There is the one second hand book shop, you know the side street where Pepper Alley is, but they have weird opening hours, I think it is run more as a hobby than a business now.

    Don't forget to check out Carramore and the megalithic tombs, there is a bus, but it only runs twice a day, taxi is your best bet.
    Although it is only two or three miles from Sligo town and so technically within walking distance.

    And then there Lissadell, but since the sale I'm not quite sure about access, I know they have open days just don't know when. Course you could just check out the virtual tour and not go at all ;)

  8. NineMoons says:

    Yeah, My Lady. But I included it in the "not really" category.

    Carrowmore is great. Although it's a bit nasty if it's wet.

    Mal – Will tell Thorn that you're around if you let me know when you'll be there. Then maybe you could go for a pint. They only live a mile from town anyway.

  9. Mal says:

    Good idea. Will probably be going next week, mebbe Wednesday.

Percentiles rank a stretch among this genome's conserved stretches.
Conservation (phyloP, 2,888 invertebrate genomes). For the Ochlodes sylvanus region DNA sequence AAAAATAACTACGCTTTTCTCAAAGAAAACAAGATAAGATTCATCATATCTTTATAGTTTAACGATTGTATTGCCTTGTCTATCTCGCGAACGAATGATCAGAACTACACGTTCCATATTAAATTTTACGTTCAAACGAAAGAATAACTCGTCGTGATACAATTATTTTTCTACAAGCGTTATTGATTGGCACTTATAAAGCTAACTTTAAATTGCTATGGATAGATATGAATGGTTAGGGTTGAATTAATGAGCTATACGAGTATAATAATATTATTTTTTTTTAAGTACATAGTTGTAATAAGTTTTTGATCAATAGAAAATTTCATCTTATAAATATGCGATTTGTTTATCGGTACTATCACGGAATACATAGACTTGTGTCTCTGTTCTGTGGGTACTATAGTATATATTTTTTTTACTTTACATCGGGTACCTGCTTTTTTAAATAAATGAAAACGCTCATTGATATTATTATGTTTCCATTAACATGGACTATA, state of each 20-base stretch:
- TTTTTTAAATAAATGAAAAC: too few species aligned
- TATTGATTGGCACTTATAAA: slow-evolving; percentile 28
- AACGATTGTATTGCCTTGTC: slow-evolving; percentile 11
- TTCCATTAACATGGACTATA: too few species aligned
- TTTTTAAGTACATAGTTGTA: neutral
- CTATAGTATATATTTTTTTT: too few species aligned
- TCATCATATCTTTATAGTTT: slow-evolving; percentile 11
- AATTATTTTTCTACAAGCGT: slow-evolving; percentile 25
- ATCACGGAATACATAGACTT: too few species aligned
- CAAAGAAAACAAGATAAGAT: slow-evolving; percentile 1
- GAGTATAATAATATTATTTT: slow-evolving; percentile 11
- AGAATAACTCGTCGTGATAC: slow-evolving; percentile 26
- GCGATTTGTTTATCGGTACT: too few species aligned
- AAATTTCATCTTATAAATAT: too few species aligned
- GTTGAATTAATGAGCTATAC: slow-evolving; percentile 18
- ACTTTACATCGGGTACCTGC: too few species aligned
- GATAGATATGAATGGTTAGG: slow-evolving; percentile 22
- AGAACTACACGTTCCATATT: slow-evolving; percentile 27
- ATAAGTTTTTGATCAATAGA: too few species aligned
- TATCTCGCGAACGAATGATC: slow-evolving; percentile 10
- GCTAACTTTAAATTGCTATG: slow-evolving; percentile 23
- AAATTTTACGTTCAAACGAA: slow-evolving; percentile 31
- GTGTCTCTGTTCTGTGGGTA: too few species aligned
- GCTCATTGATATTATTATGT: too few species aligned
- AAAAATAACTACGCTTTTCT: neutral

I think it was the real medal. I'll ask for my money back if it wasn't. Hey, wait, it was free so I can't do that. Or is the prize different from the medal?

    They also had one of his passports and you could actually hold it. I presume that was real, too. And– I thought this was funny– the top hat that he MIGHT have been wearing at the Nobel ceremony.

    Pepper Alley…I like that name…not as good as The Land of Green Ginger in Hull, though.

  10. NineMoons says:

    No, it's the Sligo museum that puts out the replica. I assume the National Library can afford the insurance!

    Pepper Alley's just a café. Don't know where they got the name from. Yeats inspired names round town are: Crazy Jane's (café), Cat and the Moon (wonderful jewellery shop), the Hawk's Well Theatre. Probably others too.

  11. Fence says:

    Zackly NM, they have the real one hidden away, but presumably if the National Library said they had the real one, then that is the one they have.